Democrats are adding to the pressure. At hearings last week by the Senate subcommittee on employment and productivity, Sen. Edward M. Kennedy (D-Mass.) listened to Alice Rivlin, director of the Congressional Budget Office, report that the current unemployment rate of 10.8 percent is the highest since World War II and "likely to continue for some time . . . ."

"It seems to me," Kennedy told Rivlin in discussing the need for a jobs program, "the Congress is suggesting [to the president] either one way or another, either subtly or maybe in a more outspoken way, that we ought to alter the course . . . not just the Democrats, for here is a majority leader, Sen. Howard H. Baker; the chairman of the Finance Committee, Sen. Robert J. Dole . . . a close friend of the president, Sen. [Paul] Laxalt, all talking in various different tones, but they are all talking about changing the course."

In fact, Republican senators have begun taking steps on unemployment. The hearings attended by Kennedy were scheduled by Dan Quayle (R-Ind.), chairman of the subcommittee, which is set to produce a proposal by Congress' spring recess.

Sen. Robert T. Stafford (R-Vt.), chairman of the Environment and Public Works Committee, has scheduled hearings this week on jobs proposals, and the Republican leadership has met to decide how best to coordinate the surge of GOP job proposals.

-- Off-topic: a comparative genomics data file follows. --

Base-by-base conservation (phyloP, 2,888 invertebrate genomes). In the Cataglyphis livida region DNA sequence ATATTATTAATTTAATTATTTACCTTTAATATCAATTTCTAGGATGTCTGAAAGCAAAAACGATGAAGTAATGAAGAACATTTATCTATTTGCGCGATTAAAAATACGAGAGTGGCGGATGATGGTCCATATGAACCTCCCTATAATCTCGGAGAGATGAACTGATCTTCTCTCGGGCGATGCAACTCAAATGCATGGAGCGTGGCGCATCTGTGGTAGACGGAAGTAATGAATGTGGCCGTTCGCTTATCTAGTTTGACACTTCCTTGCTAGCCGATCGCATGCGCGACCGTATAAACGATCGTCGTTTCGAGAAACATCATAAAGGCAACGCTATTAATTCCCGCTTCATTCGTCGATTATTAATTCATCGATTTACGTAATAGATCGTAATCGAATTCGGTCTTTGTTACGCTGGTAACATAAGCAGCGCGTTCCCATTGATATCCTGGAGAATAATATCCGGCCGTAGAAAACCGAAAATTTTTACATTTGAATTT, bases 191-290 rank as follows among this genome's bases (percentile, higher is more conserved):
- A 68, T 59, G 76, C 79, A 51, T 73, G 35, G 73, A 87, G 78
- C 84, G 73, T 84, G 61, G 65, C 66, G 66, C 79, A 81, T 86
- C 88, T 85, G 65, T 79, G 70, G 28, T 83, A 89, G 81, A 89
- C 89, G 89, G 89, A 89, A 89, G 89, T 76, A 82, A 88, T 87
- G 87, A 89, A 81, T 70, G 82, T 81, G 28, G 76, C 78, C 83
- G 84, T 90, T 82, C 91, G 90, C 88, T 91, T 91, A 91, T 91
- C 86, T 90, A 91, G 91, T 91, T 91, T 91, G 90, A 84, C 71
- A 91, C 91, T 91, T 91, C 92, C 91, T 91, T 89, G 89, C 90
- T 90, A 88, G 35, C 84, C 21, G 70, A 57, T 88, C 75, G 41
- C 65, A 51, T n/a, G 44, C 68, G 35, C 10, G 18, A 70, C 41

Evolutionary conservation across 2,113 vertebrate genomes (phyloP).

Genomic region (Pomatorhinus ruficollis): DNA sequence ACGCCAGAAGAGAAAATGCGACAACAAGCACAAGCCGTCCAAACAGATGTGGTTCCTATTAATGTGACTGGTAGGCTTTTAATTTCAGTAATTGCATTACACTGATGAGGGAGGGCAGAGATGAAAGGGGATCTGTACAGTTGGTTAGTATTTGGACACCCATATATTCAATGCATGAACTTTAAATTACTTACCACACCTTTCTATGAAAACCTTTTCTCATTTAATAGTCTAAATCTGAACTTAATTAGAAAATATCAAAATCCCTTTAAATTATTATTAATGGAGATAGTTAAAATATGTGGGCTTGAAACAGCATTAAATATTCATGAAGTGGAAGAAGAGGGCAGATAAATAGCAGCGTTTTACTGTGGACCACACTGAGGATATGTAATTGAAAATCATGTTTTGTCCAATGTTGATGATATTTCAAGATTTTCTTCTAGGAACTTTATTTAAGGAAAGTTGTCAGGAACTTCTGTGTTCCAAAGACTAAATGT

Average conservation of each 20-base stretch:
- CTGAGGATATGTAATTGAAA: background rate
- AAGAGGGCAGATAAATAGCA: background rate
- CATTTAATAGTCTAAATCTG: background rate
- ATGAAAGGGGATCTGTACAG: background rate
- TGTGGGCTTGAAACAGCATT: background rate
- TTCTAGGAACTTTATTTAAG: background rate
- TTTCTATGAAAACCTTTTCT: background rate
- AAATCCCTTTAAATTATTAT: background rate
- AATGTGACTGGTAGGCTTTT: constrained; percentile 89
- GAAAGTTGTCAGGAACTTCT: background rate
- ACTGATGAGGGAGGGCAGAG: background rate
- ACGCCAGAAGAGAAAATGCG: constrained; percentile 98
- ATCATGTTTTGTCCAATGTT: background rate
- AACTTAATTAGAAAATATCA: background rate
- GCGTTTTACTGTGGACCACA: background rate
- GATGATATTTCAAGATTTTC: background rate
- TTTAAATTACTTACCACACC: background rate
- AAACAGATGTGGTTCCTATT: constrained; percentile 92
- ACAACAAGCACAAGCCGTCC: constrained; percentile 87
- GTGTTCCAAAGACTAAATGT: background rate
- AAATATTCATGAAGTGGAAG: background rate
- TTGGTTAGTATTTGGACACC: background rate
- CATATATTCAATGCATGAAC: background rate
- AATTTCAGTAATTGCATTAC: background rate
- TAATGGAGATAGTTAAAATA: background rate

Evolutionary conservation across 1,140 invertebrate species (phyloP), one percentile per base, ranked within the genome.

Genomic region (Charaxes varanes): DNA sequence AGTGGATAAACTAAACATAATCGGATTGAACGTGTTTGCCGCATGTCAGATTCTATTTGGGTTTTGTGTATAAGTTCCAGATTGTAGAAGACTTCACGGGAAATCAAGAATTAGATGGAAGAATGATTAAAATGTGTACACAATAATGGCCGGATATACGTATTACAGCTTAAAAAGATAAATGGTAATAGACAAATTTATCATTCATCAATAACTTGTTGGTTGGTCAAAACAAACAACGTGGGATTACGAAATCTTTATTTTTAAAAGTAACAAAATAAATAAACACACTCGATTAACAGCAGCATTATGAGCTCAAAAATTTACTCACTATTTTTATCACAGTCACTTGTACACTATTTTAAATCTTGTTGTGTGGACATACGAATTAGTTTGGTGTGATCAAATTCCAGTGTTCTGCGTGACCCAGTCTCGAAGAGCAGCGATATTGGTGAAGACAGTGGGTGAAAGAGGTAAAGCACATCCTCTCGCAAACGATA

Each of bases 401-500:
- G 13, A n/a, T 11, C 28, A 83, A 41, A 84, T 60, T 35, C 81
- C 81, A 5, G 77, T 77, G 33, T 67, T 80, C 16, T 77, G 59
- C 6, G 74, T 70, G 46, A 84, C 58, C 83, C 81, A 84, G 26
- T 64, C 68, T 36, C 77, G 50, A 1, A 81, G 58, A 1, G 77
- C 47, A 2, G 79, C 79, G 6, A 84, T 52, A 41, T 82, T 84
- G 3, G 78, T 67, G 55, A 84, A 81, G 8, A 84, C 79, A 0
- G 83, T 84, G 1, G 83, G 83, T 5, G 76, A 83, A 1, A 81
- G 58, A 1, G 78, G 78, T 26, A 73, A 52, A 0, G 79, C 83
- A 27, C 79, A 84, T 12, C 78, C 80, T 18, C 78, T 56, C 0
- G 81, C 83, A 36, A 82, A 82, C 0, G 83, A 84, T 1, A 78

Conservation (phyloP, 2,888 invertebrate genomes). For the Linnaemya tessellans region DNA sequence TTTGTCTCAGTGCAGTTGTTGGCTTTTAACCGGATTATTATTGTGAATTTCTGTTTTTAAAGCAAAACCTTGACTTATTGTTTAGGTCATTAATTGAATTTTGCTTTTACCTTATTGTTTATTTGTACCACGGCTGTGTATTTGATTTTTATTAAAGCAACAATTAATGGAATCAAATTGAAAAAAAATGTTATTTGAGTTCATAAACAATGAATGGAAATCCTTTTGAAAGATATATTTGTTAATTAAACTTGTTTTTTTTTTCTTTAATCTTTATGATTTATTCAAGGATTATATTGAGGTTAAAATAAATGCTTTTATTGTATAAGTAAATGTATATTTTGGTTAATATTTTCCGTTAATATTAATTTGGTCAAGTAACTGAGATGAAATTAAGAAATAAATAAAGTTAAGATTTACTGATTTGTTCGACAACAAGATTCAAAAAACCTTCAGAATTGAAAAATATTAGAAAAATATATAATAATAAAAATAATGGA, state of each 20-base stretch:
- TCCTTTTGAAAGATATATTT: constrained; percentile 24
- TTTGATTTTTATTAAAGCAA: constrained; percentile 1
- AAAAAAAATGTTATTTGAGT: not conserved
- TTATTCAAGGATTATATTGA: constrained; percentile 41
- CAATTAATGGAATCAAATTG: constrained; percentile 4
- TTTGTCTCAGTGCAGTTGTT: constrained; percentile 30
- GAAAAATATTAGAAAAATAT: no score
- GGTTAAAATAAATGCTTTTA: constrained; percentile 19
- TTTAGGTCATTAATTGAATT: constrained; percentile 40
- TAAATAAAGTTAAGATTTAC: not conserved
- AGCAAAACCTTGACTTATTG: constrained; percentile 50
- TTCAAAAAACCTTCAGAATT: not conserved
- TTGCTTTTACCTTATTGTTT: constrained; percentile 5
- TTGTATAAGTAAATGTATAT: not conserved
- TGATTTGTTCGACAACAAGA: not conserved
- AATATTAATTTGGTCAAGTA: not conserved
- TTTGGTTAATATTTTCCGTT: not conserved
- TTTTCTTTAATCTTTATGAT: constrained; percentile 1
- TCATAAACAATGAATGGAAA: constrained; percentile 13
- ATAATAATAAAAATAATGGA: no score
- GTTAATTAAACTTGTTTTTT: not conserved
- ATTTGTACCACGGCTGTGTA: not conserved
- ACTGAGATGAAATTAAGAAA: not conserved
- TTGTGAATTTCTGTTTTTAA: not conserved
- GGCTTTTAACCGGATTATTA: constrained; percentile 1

"Everybody knows there is going to be a jobs bill one way or another," Dole said. "A few weeks ago, Sen. Baker and I got together a Republican group, and I suggested that Baker be the nominal head of a committee that keep track of all the ideas on handling unemployment . . . . There's not much of a question now of whether we will have a bill. It's a matter of what form it is going to take."

Dole, whose Finance Committee is looking at jobs programs and has also scheduled hearings this week, held a private meeting with representatives of several labor organizations early this month to discuss the possibility of increased revenue sharing with local governments with the highest unemployment rates and of extending unemployment insurance benefits beyond the current six-month extension to April.

On the same day Reagan traveled to Chicago, Dole was there talking about unemployment with governors of five midwestern states suffering high unemployment and a shortage of unemployment insurance funds.

Senate Labor and Human Resources Committee Chairman Orrin G. Hatch (R-Utah), meanwhile, has said he favors a jobs bill or increased funding of the Job Partnership Training Act, which allows for retraining persons unemployed as a result of shutdowns in several troubled industries, such as automobiles and steel.